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Publication numberUS3129307 A
Publication typeGrant
Publication dateApr 14, 1964
Filing dateApr 12, 1961
Priority dateApr 13, 1960
Publication numberUS 3129307 A, US 3129307A, US-A-3129307, US3129307 A, US3129307A
InventorsDe Vargas Jose Munoz
Original AssigneeDe Vargas Jose Munoz
Export CitationBiBTeX, EndNote, RefMan
External Links: USPTO, USPTO Assignment, Espacenet
Device for accelerating the disconnection of electric switches and for extinguishing their arc
US 3129307 A
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Description  (OCR text may contain errors)

SWITCHES AND EXTINGUISHING THEI R" Filed April 12, 1961 D 14, 1964 Mufi'oz DE VARGAS 3,1 307 DEVICE FOR AC ERAT THE DISCONNECTION ELECTRI 3 ets-Sheet l i i 5 I E g i 76 4 xi I [or B fim'lhu/ [19%4/ Attorney pr 14, 1954 J. MUNOZ DE VARGAS 7 DEVICE FOR ACCELERATING THE DISCONNECTION OF ELECTRIC SWITCHES AND FOR EXTINGUISHING THEIR ARC Filed April 12. 1961 3 Sheets-Sheet 2 Inventor W1: fiwm pl i By MMMLJMW Attorney J. MuNoz DE VARGAS 3,129,307 DEVICE FOR ACCELERATING THE DISCONNECTION OF ELECTRIC A ril 14, 1964 SWITCHES AND FOR EXTINGUISHING THEIR ARC Filed April 12, 1961 3 Sheets-Sheet 3 lnventpr 2m: 0Q 07 y fiwm/ 1 14.,

Attorney United States Patent DEVICE FQR ACCELERATENG THE DISCONNEC- TEQN 0F ELECTRNI SWITCHES AND FOR EX- TENGUESHING THEIR ARC Jose Munoz de Vargas, Calle San Pablo 1, Seville, Spain Filed Apr. 12, 1961, Ser. No. 102,418 Ciaims priority, application Spain Apr. 13, 1960 ltl Claims. (Cl. Nil-144) This invention relates to electric switches and, in particular, to a process by which extremely high connectionspeeds are obtained therein, this high speed, combined with a tight seal produced in accordance with the invention, enabling the formation of the arc to be prevented, because there is insufiicient space for the arc to form, it being of advantage to install the system of contacts in an enclosed chamber, filled with inert dry gas, thus ensuring that rust does not form on the contacts and that the internal insulation of the apparatus does not suffer deterioration as a result of damp.

Circuit-breakers have to perform the maximum of work when they disconnect by a short circuit. The limit of the operating-capacity of a switch is its rupturing power, which depends on the characteristics of the current, on the disconnection-speed, on the area and shape of the contacts and on the medium in which the break takes place (air, oil, a magnetic field, etc.).

Consequently, the present switches for high currents have contacts which are either very large or subjected to very high surface-pressures. In both cases the apparatus has to be very robust in its construction, and this necessitates a great deal of energy for overcoming the eliects of inertia and obtaining high speeds, so that more economical and more rapid operating-systems, such as the electro-magnets of lower carrying-capacity, cannot be employed.

It follows that with any switch, whether operating in air, in oil, in a magnetic field, etc., the rapid separation of the contacts produces, for a few moments, a certain gap between their surfaces, and since this partial vacuum is conductive, the current tends to flow across it, rendering it incandescent, by virtue of the joule effect, or in other words, striking an arc. If We endeavour to reduce the area of the contacts, in order to reduce this vacuum zone, we shall increase the current-density, and this in turn again favours the formation of the arc. In order to obviate this drawback the idea was conceived of conveying a jet of air or oil onto the separated contacts, to extinguish the are by a mechanical elfect, but the extinguishing-jet cannot act until the contacts have started to move apart, that is to say, until the arc has already been produced.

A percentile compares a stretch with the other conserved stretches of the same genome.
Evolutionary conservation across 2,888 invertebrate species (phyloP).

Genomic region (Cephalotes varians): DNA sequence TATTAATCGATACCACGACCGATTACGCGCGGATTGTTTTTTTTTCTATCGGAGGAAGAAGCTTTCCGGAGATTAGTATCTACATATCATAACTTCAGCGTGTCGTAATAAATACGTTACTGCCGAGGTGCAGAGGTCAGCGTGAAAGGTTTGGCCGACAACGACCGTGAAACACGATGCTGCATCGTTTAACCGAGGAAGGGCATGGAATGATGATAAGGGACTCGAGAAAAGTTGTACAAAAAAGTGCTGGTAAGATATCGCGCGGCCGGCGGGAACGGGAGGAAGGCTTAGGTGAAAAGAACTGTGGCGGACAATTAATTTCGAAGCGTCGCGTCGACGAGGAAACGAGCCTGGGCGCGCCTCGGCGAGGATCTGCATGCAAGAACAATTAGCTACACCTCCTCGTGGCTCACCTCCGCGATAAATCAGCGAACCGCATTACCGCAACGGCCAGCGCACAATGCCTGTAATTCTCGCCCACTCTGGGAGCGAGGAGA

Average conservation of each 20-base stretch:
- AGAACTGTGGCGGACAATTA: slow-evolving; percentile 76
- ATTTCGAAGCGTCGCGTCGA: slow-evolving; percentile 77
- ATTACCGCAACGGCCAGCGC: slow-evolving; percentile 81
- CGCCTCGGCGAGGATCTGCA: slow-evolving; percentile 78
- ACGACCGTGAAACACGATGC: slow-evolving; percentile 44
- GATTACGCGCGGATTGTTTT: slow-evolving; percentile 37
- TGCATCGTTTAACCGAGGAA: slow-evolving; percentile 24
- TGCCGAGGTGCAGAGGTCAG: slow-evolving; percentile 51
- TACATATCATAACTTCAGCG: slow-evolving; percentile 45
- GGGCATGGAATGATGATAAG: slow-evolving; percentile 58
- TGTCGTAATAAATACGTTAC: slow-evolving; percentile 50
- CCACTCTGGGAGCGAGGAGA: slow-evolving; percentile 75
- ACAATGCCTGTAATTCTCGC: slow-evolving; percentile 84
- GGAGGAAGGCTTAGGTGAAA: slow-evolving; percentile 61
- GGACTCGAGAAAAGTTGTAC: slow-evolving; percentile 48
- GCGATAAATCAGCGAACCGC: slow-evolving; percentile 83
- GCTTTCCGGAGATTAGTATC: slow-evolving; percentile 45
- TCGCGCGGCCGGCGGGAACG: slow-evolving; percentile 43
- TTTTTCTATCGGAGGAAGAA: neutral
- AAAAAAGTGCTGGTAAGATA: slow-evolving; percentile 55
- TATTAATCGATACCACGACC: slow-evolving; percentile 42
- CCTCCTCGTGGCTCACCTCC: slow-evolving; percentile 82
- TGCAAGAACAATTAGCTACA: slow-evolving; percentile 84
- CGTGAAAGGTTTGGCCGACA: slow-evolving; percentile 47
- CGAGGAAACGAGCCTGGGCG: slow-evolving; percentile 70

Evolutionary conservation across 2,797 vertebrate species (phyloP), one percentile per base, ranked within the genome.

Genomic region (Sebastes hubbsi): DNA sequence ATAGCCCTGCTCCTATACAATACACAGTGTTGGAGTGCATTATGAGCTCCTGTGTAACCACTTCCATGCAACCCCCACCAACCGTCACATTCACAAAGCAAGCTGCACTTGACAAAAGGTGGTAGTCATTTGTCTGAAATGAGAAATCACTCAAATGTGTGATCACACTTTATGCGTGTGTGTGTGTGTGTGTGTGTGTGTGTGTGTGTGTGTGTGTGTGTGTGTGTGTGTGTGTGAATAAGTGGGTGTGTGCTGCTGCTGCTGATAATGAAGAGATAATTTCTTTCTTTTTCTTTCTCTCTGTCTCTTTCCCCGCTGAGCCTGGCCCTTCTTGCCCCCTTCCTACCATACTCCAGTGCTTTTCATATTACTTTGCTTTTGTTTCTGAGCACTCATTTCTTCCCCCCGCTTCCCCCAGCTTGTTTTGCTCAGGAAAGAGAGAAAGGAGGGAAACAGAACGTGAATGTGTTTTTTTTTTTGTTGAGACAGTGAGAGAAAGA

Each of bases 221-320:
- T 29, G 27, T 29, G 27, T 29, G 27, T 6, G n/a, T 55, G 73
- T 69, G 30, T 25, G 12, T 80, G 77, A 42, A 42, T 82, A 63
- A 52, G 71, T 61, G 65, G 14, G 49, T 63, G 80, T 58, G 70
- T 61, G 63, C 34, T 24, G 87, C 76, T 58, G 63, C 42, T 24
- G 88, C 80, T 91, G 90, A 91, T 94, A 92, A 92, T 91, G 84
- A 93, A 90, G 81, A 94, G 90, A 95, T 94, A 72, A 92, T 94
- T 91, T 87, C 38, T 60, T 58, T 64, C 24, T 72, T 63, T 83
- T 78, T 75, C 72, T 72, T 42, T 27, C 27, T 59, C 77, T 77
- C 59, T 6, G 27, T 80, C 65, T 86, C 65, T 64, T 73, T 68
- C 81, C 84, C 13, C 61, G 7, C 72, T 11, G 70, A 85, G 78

It sometimes happens that the intensity of the current flowing during the first phase of the disconnection is very high, almost equivalent to a short circuit, whereupon the heat produced by the said arc is such as to result in almost instantaneous gasification of part of the oil, the consequence being an explosion. Furthermore, the high temperature of the arc produces granulations which prevent faultless contact and cause dangerous temperature-rises.

For these reasons, the said mechanisms have to be inspected and examined after each operation, whenever a short circuit has occurred. The inconvenience of such proceedings in an electrical plant are fully obvious.

The purpose of the invention is to remove these drawbacks from the known systems.

The invention provides for a process consisting of increasing the disconnection-speed of electric switches to a considerable extent (an object which can be achieved by reducing the Weight of the moving parts to a minimum) and of automatically interposing between the contacts an incombustible solid insulating body, all of which enables the creation of the arc to be prevented, because when the said insulating body is interposed at a very high speed a tight seal is thereby provided between the two contacts, preventing any current from passing and therefore preventing the are from forming.

The operation of a switch in which this process is applied will be in a sense similar to that of the piston of an explosion-engine. When this piston is rapidly displaced, a practically tight seal is produced between the explosion-chamber and the crankcase, preventing the combustion-gases from reaching the latter. In our case, what is prevented by the piston with its auxiliary organs is the possibility of the are passing from one contact to another.